HEALTH NEWS: Britons are giving up alcohol and Spaniards are taking note

WAY OF LIFE: Alcohol is deeply rooted in many Spanish customs

Britain wants to stop drinking, and health authorities aspire to help the country achieve it. According to a recent survey, two thirds of regular British drinkers consider alcohol consumption harder to quit than to start exercising or improving their diet. The national health system wants this to change and has launched a new campaign and an app to reduce drinking habits. The app called Drink Free Days invites users to spend a day without drinking and lays bare the befits of giving alcohol the cold shoulder.

This British initiative has caught on in Spain, bringing the issue to attention. The relationship of Spaniards with alcohol differs from that of the British. But hitting the bottle is also a big part of the culture, starting with the fact that even the Spanish language implies that drinking is essential for social acceptance. And drinking beer is easily accommodated around children’s play dates in bars. Truth be told, it’s also time for Spain to reflect on alcohol consumption and customs that need to be reviewed.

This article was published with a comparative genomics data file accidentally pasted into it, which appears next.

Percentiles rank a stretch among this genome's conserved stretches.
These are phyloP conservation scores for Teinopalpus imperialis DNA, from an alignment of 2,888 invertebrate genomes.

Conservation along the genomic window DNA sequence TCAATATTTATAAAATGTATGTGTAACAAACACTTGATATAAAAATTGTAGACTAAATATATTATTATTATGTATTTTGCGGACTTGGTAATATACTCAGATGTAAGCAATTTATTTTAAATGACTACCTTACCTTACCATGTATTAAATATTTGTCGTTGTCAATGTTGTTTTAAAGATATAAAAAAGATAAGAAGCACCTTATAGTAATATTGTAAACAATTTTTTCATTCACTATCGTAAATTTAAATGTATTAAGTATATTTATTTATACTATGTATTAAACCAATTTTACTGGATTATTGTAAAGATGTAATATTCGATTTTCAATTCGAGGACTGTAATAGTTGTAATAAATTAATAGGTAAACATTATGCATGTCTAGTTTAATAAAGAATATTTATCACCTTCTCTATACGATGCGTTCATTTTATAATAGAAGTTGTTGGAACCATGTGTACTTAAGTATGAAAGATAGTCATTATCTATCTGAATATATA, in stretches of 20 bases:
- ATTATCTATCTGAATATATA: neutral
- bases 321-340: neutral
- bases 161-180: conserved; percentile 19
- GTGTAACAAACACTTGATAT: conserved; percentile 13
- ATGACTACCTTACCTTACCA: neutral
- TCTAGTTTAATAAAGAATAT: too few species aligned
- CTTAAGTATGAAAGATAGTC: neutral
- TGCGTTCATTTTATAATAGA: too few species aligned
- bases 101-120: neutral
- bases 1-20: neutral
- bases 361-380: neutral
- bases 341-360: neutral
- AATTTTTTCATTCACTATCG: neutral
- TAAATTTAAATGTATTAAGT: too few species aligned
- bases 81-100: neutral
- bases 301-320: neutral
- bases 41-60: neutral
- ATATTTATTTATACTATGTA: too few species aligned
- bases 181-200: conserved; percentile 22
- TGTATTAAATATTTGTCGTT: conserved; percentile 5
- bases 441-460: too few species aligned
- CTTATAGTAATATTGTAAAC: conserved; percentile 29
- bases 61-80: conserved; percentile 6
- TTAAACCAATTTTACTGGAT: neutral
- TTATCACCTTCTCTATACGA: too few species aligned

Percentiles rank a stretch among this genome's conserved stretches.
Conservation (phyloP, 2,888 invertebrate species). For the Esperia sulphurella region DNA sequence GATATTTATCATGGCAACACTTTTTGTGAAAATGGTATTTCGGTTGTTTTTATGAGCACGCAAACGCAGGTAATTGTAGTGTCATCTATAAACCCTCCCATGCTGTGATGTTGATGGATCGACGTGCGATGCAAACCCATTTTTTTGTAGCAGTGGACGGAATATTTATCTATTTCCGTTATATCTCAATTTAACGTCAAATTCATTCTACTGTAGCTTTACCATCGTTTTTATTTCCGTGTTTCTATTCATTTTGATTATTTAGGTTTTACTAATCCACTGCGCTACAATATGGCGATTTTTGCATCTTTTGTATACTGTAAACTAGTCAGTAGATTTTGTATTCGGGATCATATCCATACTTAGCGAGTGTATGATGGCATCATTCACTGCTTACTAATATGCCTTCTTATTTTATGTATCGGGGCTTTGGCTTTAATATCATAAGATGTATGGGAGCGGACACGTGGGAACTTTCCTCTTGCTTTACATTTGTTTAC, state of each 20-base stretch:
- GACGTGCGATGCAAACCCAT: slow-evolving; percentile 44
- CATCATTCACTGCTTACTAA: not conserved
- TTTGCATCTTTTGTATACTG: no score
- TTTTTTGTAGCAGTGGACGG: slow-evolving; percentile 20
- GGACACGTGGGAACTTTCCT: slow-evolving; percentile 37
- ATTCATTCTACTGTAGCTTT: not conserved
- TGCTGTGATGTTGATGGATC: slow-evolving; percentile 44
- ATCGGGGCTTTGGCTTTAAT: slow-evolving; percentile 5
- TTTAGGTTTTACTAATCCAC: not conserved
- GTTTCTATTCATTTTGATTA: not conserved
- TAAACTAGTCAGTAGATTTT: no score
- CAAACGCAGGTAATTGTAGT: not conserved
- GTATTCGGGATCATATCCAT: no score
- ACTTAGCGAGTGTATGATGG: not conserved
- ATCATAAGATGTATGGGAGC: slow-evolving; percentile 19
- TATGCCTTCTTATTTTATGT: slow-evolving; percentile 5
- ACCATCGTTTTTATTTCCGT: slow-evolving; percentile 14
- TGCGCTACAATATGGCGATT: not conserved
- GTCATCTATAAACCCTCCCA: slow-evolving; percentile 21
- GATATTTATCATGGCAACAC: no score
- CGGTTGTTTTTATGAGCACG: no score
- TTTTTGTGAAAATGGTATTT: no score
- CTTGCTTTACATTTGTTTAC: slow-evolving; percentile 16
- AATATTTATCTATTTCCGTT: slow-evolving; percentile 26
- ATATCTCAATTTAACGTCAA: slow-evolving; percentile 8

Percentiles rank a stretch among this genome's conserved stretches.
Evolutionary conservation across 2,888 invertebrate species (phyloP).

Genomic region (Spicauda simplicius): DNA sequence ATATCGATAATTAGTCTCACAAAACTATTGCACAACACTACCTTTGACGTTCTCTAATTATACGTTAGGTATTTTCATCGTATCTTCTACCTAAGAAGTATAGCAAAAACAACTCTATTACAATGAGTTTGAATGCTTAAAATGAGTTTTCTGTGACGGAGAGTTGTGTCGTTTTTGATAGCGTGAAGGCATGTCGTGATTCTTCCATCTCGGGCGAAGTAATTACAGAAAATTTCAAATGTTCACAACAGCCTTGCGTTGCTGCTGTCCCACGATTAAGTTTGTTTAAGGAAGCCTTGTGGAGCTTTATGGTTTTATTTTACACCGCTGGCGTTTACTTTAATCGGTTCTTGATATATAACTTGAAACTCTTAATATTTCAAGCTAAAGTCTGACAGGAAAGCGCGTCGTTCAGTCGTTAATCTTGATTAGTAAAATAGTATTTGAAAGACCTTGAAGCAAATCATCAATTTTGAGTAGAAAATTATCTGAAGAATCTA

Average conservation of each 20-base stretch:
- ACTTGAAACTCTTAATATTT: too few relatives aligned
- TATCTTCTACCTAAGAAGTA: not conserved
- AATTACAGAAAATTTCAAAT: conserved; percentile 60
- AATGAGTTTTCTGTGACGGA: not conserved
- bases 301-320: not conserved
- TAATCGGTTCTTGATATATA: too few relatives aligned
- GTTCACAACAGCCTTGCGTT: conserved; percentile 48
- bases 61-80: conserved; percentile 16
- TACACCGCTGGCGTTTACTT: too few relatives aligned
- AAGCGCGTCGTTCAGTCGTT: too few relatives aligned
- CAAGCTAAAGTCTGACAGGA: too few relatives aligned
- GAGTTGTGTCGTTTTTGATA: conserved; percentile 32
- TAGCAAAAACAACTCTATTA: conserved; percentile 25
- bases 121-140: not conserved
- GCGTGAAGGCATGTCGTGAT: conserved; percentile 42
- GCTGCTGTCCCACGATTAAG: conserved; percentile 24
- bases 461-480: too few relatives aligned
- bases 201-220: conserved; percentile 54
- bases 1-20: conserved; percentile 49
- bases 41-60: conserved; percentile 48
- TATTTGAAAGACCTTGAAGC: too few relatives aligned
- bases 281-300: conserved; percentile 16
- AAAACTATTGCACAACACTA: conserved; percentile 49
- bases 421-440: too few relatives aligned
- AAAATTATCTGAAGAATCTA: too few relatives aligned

The benefits of avoiding alcohol include improving sleep, regulating weight, reducing the risk of hypertension and liver problems and cancer. Doctors explain that more than 4 million people in Spain suffer from hypertension unknowingly. According the British health officials, people who are between 45 and 65 years-old are especially prone to drinking and tend to exceed the amounts compatible with a healthy life.

However, it takes the body some time to see the benefits of a teetotal lifestyle. Researchers at the University College London have demonstrated that it can take up to a month to notice the positive effects of cutting out the booze. People who drink more than 3 bottles of wine or 14 pints of beer a week will experience a positive impact on cholesterol, body weight and blood pressure after one month of abstinence.

In 2016, data established alcohol as the main killer in people between 15 and 49 years of age. Researchers reached the conclusion that no level of alcohol consumption can be considered healthy. They noted that the risks outweigh the possible benefits related to heart disease.

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Deirdre Tynan is an award-winning journalist who enjoys bringing the best in news reporting to Spain’s largest English-language newspaper, Euro Weekly News. She has previously worked at The Mirror, Ireland on Sunday and for news agencies, media outlets and international organisations in America, Europe and Asia. A huge fan of British politics and newspapers, Deirdre is equally fascinated by the political scene in Madrid and Sevilla.


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